Bruins Season Preview: 21 Random Musings About B’s With Opening Night Nearing

Our 21 finest thoughts and takes in one place

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Boston Bruins training camp is underway, meaning we’re just over a week away from the B’s Jan. 14 season opener against the New Jersey Devils.

There’s plenty to unpack, so here are 21 musings, observations and takes for the 2021 season.

— If Brad Marchand is ready for the start of the season, our vote is for Jack Studnicka to get a shot in David Pastrnak’s line. Let the middle six build chemistry, while giving Studnicka the chance to play with a pair of elite forwards.

— Maybe the most important player in the wake of the Zdeno Chara departure? John Moore.

Hear us out.

Even if the Bruins are aiming for a youth movement, there’s going to be growing pains. The Bruins aren’t just going to roll out Jeremy Lauzon, Jakub Zboril and Urho Vaakanainen and expect everything go smoothly for 56 games.

We’ve learned that Moore can sit for a while and then come back in and log heavy minutes. Bruce Cassidy trusts him.

Even if Moore is phased out of the lineup at times, he’s going to play, and he’s going to play a lot. This will be Year 3 in Boston for Moore, and the Bruins need him more than ever.

— We’re warming up to the idea of a Lauzon-Connor Clifton third pairing.

Last year, Lauzon proved he could be a good partner for Matt Grzelcyk for his ability to, as Bruce Cassidy once put it, “put out fires.”

Putting the ever-aggressive Clifton with Lauzon might form a good pairing for that exact reason. It’s tough to put Clifton with a Grzelcyk type who likes to push offensively. But if you toss him with Lauzon, he might be able to play a bit more freely.

— The Bruins were accused of taking a big risk in letting Chara walk and rolling with their younger players. However, a 43-year-old Chara was not their future, and the Bruins need to know what they have in these young defensemen now.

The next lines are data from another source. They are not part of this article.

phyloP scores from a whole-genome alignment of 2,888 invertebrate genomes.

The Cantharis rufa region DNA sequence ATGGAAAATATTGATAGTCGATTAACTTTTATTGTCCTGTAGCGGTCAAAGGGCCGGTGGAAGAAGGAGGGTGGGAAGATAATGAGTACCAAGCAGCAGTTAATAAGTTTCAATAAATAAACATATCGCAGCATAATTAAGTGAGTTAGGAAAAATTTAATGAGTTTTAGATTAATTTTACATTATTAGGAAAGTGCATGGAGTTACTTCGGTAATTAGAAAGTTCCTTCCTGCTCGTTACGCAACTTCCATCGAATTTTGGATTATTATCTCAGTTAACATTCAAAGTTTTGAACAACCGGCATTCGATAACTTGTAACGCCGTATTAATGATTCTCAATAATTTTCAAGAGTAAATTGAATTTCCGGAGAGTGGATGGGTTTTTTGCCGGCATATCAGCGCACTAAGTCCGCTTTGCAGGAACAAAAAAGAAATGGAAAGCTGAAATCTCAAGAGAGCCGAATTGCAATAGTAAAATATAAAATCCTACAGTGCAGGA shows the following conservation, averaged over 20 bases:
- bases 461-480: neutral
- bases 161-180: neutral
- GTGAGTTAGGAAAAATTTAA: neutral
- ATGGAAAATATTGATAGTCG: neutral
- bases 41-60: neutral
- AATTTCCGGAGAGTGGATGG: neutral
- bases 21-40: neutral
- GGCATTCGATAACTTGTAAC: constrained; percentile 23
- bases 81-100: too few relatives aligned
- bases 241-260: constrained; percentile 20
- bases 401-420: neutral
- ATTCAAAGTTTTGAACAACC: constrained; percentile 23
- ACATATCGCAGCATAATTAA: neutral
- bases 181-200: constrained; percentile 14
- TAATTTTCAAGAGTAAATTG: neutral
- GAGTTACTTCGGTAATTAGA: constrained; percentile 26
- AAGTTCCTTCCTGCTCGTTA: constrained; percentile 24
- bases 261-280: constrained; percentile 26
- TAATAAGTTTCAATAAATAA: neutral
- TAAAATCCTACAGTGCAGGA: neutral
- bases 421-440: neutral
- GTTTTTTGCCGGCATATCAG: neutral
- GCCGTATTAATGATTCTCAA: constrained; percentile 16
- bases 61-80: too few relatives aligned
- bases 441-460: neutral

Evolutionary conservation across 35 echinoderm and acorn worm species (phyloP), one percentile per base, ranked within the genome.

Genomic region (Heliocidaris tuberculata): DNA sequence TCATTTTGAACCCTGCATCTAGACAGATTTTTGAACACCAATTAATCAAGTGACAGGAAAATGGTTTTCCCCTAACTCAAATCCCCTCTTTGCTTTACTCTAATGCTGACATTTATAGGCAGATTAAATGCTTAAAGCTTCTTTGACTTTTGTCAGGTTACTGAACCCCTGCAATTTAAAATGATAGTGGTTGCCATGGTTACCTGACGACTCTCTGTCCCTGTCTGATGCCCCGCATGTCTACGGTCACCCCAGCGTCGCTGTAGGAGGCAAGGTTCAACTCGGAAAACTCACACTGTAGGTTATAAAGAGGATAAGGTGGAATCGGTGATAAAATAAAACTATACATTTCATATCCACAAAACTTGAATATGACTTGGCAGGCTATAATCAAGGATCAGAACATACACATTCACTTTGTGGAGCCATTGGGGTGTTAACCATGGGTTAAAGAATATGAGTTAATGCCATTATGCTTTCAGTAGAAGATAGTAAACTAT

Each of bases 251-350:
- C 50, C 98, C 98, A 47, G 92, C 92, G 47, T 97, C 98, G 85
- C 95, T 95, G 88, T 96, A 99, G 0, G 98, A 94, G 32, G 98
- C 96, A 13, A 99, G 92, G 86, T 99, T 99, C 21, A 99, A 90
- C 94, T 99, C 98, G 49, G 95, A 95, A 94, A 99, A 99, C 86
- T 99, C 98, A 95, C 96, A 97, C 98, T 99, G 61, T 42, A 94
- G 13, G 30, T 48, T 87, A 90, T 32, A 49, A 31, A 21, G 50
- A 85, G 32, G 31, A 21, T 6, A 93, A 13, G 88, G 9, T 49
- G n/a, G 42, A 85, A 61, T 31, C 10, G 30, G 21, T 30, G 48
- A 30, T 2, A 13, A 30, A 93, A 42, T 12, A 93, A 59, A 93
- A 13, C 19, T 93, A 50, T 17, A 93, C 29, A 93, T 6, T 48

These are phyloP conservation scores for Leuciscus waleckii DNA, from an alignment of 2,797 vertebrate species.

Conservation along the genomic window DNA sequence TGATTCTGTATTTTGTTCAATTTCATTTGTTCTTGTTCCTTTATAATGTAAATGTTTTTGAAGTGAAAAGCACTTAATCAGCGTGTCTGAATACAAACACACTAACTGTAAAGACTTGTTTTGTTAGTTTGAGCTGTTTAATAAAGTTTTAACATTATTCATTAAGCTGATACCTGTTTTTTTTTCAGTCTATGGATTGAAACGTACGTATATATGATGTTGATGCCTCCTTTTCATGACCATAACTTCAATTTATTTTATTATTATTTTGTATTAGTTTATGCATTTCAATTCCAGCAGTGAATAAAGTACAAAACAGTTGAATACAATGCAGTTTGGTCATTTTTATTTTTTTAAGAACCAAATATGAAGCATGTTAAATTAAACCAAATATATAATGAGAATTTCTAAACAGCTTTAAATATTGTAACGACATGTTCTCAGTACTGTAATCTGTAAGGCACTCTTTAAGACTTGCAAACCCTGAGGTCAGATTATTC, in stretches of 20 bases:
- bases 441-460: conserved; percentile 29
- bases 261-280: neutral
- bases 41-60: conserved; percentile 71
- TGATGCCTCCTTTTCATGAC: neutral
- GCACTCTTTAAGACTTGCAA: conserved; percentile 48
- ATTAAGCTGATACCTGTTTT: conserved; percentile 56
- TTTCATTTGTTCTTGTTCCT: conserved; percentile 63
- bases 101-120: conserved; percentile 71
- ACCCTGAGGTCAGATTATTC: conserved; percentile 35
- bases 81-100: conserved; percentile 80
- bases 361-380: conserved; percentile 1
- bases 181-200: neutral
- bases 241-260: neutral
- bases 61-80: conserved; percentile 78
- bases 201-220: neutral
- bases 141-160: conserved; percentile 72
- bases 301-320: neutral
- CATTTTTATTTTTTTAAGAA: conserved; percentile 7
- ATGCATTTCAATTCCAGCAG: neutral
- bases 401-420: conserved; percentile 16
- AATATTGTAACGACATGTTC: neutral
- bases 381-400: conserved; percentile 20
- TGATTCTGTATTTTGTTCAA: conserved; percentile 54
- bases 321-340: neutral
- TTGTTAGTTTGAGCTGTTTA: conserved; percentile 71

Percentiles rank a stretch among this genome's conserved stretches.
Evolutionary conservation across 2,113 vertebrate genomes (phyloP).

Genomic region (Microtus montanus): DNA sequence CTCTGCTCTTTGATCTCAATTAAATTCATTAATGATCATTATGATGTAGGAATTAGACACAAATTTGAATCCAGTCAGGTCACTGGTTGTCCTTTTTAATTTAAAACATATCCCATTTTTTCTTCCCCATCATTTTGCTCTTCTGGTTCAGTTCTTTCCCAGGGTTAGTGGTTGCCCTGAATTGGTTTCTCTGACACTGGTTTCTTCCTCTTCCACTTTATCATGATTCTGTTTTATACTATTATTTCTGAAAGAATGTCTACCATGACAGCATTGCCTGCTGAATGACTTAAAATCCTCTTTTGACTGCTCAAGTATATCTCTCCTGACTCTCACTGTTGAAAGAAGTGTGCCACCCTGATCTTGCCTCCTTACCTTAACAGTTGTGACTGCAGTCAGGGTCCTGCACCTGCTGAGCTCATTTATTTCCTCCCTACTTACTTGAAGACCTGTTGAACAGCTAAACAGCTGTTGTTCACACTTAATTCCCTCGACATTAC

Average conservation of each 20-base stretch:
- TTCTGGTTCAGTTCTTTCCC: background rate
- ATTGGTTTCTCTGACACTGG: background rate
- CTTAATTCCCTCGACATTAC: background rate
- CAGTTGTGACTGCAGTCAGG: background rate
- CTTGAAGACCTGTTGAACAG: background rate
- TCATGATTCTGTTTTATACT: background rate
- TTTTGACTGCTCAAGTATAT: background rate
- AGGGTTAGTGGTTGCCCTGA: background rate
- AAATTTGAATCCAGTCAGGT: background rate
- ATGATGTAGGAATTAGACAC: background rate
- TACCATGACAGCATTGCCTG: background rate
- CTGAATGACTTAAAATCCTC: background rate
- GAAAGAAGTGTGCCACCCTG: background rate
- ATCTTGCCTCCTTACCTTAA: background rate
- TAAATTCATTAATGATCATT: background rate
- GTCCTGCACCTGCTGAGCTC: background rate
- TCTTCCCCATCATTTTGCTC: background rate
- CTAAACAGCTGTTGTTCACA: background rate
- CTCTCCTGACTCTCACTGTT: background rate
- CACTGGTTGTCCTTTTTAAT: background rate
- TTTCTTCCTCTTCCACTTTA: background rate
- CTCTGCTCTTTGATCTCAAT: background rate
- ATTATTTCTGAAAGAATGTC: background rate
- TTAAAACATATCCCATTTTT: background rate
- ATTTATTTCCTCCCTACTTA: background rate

Lauzon showed promise last season. Providence coaches raved about Zboril’s improvement. He and Urho Vaakanainen both are first-round draft picks. It’s possible that at least one of the three is a legitimate NHL-caliber defenseman.

— As for why the Bruins decided now to go with the young guns, take a look at the Bruins’ cap space for the 2021 offseason.

That’s a good bit of cap space. Now, it’s largely because David Krejci and Tuukka Rask’s deals are up, but the Bruins want to know now what they have in these prospects so that they can determine whether or not they need to use some of that cap space in the offseason to go outside the organization for an impact defenseman.

The ideal situation is for all the prospects to work out, but if that’s not the case, then the Bruins need to be proactive.

— Hard not to look at Vaakanainen and not liken him to Brandon Carlo a la 2016-17. That would, obviously, be huge for the Bruins.

When the Bruins drafted Vaakanainen in the first round 2 1/2 years ago, the presumed hope was he and Charlie McAvoy would form the top pairing of the future.

McAvoy already has panned out, and maybe a solid showing from Vaakanainen this season will result in the Vaakanainen-McAvoy pairing.

— When Brad Marchand and David Pastrnak are back, the Bruins are going to have interesting choices to make with Studnicka and Anders Bjork.

A reality may exist where they are the best available forwards, but have to get healthy scratched or play on the fourth line. If things are clicking on the other lines, they might have to watch a game or two while a more natural fourth line fit plays.

— Craig Smith is going to be such a fun player to watch, but he might be best served on the third line.

It’s tough to find players (other than bona fide sharpshooters) who love to shoot like Smith does.

Charlie Coyle is a monster with the puck, and it’s borderline impossible to make him lose possession. Putting Smith with that reliable of a center means that third line could be a nightmare for opposing defenses.

— A name that might not mean anything to you but you’ll probably hear a lot: Callum Booth.

The Bruins signed him as a depth goalie over the summer. He’s 23 and never has played higher than the AHL.

And he just might make Boston’s taxi squad.

Reason being: Booth is on a one-year deal and it’s not going to be a top priority for the Bruins to develop him. If he makes the taxi squad, he’ll travel and practice with Boston, but he’ll never play unless it’s a nuclear situation.

It’s better from a prospect management standpoint to have Booth in that role. That way, Dan Vladar, Kyle Keyser and Jeremy Swayman — the Bruins’ true prospects — have a chance to play games routinely in the minors instead of getting important practice time on the taxi squad, but never getting any game action.

— The good thing about the Bruins’ additions of Smith and Ondrej Kase is it will give Bruce Cassidy no choice but to play Bjork on his left.